(III) Form – 1041

By whom to file? In the year of a person’s death, he or she leaves both personal income and, in some cases, estate income. That’s why the person dealing with the estate of a deceased person will have to file personal income taxes for the deceased and, potentially, estate income taxes, too.

If the estate that a person leaves behind has income sources, that income will be reported on Form 1041.

What its report? The return reports income, capital gains, deductions, and losses, but subject to somewhat different rules than those that apply to living individuals.
When to file? One thing that is unique about Form 1041 is the timeline for filing the document. Because an estate year begins on the date of the asset owner’s death and ends on December 31 of that year, this often does not give much time for tax preparers and beneficiaries to meet deadlines. The executor is able to file a form that allows them to set up a fiscal year that runs to the last day of the month prior to the 12-month anniversary of the asset holder’s death. This gives the executor and tax preparers 12 months (or more) to file the proper income tax returns on the estate.
Income to whom? Income must go to the estate to be reported on Form 1041. It can be an important distinction because not everything a decedent owned will become part of his estate. A bank or investment account with a payable-on-death designation would go directly to the named beneficiary. The estate would, therefore, not count interest earned by this account as income. The beneficiary would have to report the interest on their tax return.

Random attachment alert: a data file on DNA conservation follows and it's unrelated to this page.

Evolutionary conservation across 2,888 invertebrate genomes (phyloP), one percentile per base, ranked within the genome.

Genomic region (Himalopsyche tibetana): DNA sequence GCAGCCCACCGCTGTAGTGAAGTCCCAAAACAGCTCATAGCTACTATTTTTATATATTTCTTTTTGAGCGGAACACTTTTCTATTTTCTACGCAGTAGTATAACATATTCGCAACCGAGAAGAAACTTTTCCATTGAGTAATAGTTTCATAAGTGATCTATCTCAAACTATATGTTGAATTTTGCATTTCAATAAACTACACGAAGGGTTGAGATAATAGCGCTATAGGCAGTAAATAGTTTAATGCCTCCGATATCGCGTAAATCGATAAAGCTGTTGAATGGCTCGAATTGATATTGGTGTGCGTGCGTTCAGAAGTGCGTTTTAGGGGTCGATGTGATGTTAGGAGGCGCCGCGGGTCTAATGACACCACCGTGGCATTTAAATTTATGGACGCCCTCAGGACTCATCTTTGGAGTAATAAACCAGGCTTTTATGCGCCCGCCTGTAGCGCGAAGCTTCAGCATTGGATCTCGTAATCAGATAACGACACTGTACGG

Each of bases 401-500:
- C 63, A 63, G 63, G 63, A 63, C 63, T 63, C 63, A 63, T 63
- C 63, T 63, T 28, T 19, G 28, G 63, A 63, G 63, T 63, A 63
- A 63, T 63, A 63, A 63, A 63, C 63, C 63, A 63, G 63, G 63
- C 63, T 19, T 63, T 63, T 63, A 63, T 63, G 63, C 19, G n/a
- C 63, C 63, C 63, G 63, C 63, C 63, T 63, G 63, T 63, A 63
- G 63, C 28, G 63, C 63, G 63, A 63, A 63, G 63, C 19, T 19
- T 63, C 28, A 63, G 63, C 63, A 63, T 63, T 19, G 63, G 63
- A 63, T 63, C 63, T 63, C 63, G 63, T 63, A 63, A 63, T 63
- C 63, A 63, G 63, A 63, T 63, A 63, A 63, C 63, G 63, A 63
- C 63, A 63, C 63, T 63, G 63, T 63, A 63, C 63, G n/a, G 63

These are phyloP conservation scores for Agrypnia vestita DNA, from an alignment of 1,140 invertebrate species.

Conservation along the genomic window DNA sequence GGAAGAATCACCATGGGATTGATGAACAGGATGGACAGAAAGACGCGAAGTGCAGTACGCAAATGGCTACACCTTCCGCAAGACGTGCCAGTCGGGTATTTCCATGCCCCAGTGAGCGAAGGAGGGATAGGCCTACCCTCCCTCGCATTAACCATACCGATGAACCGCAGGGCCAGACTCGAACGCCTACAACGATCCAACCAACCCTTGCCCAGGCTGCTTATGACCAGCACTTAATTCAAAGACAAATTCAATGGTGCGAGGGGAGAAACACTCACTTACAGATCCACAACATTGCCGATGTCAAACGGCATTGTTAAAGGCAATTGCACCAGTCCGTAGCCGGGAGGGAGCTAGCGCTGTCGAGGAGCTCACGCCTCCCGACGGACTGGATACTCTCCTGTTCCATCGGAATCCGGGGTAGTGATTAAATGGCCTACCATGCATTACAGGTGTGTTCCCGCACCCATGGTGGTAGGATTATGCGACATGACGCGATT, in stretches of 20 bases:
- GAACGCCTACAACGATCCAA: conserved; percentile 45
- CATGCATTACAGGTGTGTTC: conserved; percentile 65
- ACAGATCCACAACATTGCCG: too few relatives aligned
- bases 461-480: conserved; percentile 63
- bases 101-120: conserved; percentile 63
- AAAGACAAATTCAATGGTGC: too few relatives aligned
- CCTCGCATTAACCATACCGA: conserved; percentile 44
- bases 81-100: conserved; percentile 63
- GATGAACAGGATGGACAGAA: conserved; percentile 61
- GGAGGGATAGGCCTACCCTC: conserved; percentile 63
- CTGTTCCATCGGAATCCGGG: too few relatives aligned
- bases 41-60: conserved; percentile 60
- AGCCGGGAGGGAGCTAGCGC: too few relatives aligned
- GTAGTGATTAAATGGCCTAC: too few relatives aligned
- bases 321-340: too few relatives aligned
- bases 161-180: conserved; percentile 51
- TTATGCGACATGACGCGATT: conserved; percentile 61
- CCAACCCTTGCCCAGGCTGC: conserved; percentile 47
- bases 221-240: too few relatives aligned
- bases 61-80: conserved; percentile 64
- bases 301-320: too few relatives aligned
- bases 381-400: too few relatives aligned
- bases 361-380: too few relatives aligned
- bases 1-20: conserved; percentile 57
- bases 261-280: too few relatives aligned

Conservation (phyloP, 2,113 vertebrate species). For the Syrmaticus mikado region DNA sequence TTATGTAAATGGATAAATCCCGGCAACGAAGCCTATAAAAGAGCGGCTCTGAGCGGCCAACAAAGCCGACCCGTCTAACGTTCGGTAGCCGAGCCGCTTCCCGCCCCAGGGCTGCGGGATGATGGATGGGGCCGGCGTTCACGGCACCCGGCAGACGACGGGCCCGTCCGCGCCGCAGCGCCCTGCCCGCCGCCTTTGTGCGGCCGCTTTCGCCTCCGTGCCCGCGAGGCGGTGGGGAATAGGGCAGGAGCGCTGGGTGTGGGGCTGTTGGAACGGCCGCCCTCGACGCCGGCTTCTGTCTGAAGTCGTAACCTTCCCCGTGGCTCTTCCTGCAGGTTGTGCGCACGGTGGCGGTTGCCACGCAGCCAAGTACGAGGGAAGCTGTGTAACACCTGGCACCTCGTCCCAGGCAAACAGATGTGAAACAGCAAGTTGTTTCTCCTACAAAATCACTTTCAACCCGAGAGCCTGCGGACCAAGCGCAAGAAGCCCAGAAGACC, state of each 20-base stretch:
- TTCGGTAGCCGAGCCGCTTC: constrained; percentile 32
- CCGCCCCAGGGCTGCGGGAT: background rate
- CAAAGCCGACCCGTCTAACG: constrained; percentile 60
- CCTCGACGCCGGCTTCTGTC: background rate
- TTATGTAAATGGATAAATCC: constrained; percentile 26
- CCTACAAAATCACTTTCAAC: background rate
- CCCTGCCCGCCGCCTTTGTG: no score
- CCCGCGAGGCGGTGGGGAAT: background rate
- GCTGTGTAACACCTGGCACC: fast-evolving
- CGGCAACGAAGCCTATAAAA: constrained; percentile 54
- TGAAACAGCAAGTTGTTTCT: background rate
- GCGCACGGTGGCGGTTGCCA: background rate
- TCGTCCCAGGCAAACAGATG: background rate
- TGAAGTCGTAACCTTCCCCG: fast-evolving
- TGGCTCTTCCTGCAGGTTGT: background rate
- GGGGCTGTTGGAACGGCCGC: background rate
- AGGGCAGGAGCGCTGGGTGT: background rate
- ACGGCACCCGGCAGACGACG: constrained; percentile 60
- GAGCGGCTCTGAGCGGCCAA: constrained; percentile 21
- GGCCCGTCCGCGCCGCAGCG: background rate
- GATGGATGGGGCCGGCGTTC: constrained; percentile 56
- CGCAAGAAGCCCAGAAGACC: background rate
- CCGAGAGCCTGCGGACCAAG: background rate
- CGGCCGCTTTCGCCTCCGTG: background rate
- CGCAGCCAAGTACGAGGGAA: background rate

(IV) Form – 1120

By Whom? U.S. Income Tax Return for Corporation, is used by C corporations for tax returns. A corporation pays income tax by filing a corporate tax return on Form 1120 and paying the taxes as indicated by this return. Corporate income taxes are paid at the corporate income tax rate, not the personal tax rate. Also used to report income for other business entities that have elected to be taxed as a corporation (like LLC).
When? Form 1120 must be filed by the 15th day of the 3rd month after the end of your corporation’s tax year. If your corporation has a December 31 tax year-end, you would need to file this tax report by March 31 of the following year.
Series of 1120: 1120S:U.S. Income Tax Return for an S Corporation, is used by S corporations for tax returns.1120C: U.S. Income Tax Return for Cooperative Associations, is used by cooperatives for tax returns

1120H: U.S. Income Tax Return for Homeowners Associations, is used by condominium and housing associations for tax returns.

(V) Form – 1095